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NHS pension changes put most nurses ‘in terrible position’

Majority of staff will see monthly salary fall under new scheme, with Unison saying nurses face a choice between ‘less money now or a poorer retirement’

Majority of staff will see monthly salary fall under new scheme, with Unison saying nurses face a choice between ‘less money now or a poorer retirement’

A union has said changes to NHS pension contributions could be the ‘final straw’ for nurses as the majority will see a reduction in their monthly salary from this month.

Unison warned that nurses will face a choice between less money now or in retirement, while some will consider opting out of the scheme in order to cope with rocketing energy bills and soaring interest rates.

Though the changes to pensions in England and Wales will

Majority of staff will see monthly salary fall under new scheme, with Unison saying nurses face a choice between ‘less money now or a poorer retirement’

Picture: iStock

A union has said changes to NHS pension contributions could be the ‘final straw’ for nurses as the majority will see a reduction in their monthly salary from this month.

Unison warned that nurses will face a choice between less money now or in retirement, while some will consider opting out of the scheme in order to cope with rocketing energy bills and soaring interest rates.

Though the changes to pensions in England and Wales will benefit part-time workers and top earners, most full-time staff will see their pension contributions increase along with a subsequent reduction in pay.

Pension decision poses dilemma for many nurses

Sara Gorton

Unison head of health Sara Gorton said that the government ‘chose to ignore advice’ that pay awards needed to be high enough to absorb any pension changes.

‘NHS staff are now in the terrible position of having to decide between less money now or to opt out and face a poorer retirement,’ she added. ‘But the more people who leave the scheme, the worse the pension prospects are for everyone.

‘Losing out in this way could well be the final straw for many health employees at the end of their tether.’

RCN national officer team leader Chris Musgrave said the changes were another ‘unexpected financial hit’ for nurses.

‘Many members are also concerned they are being forced to choose between dignity in retirement and keeping their head above water today.

‘We are urging all members to take independent financial advice before making pension decisions that may be more damaging in the long term,’ he added.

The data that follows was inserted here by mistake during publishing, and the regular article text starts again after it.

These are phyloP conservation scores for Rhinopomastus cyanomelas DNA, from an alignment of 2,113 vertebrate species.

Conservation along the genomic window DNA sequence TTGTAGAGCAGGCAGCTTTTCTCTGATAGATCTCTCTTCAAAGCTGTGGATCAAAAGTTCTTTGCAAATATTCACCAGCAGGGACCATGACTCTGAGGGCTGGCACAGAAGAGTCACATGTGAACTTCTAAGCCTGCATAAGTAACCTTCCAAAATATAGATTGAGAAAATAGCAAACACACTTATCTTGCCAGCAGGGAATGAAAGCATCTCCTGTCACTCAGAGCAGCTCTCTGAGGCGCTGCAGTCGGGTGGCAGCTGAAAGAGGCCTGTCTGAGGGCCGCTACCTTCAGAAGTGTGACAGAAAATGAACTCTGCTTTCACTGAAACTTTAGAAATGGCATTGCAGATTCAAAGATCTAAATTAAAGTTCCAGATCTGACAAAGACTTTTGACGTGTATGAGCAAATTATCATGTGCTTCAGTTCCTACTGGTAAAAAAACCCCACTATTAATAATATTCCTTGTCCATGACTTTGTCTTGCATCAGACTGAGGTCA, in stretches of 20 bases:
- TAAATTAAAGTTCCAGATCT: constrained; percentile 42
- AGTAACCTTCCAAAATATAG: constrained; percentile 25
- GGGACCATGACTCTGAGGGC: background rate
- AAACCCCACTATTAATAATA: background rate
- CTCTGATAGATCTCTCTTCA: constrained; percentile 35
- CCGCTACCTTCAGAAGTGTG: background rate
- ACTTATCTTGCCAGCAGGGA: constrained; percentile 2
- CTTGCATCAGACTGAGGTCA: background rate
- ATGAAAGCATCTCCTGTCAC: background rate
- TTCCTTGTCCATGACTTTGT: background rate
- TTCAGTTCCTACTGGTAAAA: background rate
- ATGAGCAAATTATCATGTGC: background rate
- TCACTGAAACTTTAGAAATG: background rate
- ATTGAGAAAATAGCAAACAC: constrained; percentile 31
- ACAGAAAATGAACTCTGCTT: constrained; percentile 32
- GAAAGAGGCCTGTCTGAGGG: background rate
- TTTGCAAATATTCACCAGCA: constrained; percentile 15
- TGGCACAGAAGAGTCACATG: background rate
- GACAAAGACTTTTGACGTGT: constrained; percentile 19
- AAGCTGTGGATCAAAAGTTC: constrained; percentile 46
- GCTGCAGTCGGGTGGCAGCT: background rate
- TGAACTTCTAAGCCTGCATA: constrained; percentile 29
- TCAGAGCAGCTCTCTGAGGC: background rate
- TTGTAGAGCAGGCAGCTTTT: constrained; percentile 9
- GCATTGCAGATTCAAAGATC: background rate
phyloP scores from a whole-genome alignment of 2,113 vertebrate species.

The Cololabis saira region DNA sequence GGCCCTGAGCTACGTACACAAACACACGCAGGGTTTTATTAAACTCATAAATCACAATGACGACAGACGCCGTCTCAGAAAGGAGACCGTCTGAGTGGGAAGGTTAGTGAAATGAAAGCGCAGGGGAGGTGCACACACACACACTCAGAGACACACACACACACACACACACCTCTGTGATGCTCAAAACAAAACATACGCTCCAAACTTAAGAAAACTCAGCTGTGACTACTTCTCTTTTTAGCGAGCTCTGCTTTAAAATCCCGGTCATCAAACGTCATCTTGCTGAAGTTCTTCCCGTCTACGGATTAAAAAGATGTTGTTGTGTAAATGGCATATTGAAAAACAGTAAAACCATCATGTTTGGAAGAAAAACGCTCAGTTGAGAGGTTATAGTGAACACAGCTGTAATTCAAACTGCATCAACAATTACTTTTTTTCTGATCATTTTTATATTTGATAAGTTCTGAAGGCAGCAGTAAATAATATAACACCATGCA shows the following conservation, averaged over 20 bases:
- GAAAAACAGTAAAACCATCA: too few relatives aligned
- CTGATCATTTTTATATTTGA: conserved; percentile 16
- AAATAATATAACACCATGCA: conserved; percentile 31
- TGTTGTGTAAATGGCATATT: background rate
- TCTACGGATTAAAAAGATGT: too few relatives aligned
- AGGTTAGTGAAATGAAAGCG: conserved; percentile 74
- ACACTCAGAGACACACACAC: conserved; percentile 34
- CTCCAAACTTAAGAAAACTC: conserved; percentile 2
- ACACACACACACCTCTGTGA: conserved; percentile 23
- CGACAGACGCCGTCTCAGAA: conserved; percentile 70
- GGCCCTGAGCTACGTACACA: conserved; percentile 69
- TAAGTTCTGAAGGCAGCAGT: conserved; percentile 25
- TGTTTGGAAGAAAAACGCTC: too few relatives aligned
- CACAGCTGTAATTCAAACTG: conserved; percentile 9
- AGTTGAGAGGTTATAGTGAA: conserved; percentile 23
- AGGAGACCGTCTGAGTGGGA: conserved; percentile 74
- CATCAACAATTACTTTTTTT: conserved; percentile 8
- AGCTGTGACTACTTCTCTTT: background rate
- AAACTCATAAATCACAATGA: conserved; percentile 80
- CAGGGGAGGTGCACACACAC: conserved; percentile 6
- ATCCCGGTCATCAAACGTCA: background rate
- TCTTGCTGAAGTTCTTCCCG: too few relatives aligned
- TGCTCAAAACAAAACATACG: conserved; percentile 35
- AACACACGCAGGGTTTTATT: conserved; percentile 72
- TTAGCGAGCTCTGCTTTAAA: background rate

Number of pension tiers reduced

The pension changes, which came into force on 1 October, were due to begin in April, but the plans were postponed by the Department of Health and Social Care (DHSC) over concerns about the rising cost of living and to align with the recent NHS Pay Review Body announcement.

The new system will see a reduction in the number of tiers in the pension contribution scheme, with tier boundaries increasing every year in line with annual Agenda for Change pay awards in England.

Nurses on bands 5 to 7 bear the brunt of changes

The change is intended to avoid members of staff moving up a pension tier when they receive small salary increases, and thus reducing their monthly salary. However, it could reduce current take-home pay for most full-time staff, with band 5 to 7 nurses among those hardest hit.

A newly qualified band 5 nurse on an annual salary of around £25,000 could end up paying about £300 more per year into their pension. This means their monthly take-home pay would fall from around £1,850 to around £1,550.

A spokesperson for DHSC said the pension scheme is ‘one of the best available’ and the changes ‘will reduce the possibility of a small number of members having their take-home pay reduced as a result of crossing into a higher contribution tier’.

What are the pension changes?

  • Pension contributions will be based on actual pay rather than notional whole-time equivalent pay – this is fairer for part-time staff and many will see their contributions reduce
  • The new structure aims to even out the proportion of salary paid by members in different wage brackets – this will benefit top earners, who will pay less, while those on low and middle pay bands will see their pension contributions increase
  • Pension bands will be aligned to annual Agenda for Change pay increases – this should prevent nurses ending up with less take-home pay just because they receive a small pay rise
  • The changes will be phased in over two years; the first phase was implemented on 1 October


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